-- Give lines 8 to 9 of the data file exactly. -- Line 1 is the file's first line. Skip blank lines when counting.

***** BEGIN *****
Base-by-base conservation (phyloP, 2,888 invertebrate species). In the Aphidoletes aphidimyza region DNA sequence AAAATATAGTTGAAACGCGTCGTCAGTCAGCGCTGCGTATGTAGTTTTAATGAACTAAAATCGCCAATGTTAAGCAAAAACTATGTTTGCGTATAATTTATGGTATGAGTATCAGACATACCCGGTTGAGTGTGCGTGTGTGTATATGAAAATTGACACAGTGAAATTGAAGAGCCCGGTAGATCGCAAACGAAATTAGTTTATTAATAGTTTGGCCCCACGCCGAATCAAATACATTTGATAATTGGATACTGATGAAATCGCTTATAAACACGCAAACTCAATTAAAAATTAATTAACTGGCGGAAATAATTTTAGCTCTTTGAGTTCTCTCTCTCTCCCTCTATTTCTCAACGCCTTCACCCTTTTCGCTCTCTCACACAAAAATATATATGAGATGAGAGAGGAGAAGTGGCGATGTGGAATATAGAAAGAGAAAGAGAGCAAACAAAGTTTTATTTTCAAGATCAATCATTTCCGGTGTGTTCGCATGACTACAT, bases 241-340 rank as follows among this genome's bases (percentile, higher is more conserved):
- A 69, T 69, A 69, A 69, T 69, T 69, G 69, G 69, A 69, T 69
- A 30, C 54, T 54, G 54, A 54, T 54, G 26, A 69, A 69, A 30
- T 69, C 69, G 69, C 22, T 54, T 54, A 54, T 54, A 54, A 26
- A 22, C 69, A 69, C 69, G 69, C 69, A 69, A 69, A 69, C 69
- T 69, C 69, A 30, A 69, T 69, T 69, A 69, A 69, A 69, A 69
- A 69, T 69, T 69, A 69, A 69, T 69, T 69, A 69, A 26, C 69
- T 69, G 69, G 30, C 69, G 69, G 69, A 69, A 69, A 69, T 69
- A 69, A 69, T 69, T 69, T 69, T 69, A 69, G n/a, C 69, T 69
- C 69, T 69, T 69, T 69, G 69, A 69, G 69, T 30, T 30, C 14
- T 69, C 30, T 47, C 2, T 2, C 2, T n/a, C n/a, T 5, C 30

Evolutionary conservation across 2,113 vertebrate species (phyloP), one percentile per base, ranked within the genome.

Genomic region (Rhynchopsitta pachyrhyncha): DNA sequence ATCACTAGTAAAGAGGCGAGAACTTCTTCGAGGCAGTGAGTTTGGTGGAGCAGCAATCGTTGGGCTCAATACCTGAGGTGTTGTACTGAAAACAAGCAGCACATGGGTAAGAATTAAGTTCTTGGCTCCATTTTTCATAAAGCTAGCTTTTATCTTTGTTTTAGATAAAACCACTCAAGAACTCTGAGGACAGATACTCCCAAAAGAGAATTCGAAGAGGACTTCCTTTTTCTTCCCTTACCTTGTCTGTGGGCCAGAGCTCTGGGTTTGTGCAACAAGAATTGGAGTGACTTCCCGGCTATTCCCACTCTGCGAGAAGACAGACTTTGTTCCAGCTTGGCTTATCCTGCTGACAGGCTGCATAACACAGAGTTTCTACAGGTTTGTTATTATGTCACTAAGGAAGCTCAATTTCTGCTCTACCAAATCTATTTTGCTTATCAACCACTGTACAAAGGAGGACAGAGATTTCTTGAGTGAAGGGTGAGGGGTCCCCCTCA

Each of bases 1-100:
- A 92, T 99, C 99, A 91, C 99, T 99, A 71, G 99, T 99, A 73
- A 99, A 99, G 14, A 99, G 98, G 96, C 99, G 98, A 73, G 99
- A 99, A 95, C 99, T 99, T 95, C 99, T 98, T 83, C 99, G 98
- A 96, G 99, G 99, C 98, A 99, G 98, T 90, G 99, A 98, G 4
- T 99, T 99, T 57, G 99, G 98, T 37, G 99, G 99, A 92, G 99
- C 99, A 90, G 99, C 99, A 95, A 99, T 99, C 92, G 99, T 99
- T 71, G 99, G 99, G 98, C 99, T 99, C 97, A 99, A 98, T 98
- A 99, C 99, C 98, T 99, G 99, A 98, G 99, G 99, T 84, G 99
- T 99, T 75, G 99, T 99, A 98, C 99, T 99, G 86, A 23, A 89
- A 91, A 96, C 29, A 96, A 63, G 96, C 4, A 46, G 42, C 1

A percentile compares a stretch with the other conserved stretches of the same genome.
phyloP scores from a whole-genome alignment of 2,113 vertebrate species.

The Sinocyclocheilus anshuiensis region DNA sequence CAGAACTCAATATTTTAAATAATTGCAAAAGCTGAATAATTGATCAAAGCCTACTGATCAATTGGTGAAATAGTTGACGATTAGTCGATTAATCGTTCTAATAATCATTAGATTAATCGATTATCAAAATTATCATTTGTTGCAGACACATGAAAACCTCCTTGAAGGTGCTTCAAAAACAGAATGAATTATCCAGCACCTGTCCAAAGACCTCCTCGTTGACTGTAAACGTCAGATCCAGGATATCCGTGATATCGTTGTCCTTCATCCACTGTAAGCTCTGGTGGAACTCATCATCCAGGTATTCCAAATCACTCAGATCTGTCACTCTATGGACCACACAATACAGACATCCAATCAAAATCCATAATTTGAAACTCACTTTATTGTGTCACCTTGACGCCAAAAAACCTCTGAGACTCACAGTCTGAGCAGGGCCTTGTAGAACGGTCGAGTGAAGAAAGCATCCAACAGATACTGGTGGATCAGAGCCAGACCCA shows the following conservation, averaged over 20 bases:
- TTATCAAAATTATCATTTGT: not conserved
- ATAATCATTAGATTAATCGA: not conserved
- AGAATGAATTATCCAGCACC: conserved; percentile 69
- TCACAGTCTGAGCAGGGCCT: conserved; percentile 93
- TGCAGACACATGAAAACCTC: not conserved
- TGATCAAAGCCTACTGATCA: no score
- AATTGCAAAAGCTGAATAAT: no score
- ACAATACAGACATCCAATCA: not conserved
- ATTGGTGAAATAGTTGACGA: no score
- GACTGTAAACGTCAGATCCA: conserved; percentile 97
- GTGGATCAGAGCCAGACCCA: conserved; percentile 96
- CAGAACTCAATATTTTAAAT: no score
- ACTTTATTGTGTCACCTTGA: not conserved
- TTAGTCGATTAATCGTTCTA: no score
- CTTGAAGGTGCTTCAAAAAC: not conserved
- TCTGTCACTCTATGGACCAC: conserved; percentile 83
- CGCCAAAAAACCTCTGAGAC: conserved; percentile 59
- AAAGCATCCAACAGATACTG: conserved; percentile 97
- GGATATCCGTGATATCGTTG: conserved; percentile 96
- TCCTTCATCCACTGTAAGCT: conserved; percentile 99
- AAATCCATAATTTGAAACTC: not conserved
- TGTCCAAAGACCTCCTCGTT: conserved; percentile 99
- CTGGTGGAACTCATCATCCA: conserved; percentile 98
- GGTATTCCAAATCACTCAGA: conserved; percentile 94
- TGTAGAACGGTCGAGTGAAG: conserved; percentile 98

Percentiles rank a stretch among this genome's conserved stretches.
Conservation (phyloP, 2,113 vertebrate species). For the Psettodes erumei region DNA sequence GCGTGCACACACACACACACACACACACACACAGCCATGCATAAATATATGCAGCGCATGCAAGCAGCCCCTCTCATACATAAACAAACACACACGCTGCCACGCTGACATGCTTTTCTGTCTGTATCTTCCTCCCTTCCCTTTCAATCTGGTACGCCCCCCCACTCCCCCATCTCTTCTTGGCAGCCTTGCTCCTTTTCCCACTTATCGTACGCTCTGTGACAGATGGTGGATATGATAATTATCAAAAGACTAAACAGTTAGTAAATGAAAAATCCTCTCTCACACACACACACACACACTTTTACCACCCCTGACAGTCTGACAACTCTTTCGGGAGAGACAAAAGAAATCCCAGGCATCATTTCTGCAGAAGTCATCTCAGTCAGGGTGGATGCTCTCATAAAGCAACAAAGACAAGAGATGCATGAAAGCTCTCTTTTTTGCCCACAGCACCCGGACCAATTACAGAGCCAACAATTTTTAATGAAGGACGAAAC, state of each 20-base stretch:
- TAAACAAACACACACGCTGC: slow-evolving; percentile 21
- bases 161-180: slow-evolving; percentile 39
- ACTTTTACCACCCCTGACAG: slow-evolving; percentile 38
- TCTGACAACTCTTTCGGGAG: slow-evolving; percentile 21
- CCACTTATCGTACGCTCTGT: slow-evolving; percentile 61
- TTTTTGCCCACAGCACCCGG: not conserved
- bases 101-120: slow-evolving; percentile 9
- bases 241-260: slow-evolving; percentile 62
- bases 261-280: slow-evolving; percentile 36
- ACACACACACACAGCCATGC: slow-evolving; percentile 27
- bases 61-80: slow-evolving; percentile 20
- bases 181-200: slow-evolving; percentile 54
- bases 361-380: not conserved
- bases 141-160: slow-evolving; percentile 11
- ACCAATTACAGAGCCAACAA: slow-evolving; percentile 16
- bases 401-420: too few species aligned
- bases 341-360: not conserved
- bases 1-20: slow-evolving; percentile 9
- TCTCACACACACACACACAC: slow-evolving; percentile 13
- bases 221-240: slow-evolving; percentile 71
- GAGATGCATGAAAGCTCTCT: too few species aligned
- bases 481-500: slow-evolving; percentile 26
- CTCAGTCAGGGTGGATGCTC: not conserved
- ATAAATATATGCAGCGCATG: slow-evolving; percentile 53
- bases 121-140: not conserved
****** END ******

- T 69, G 69, G 30, C 69, G 69, G 69, A 69, A 69, A 69, T 69
- A 69, A 69, T 69, T 69, T 69, T 69, A 69, G n/a, C 69, T 69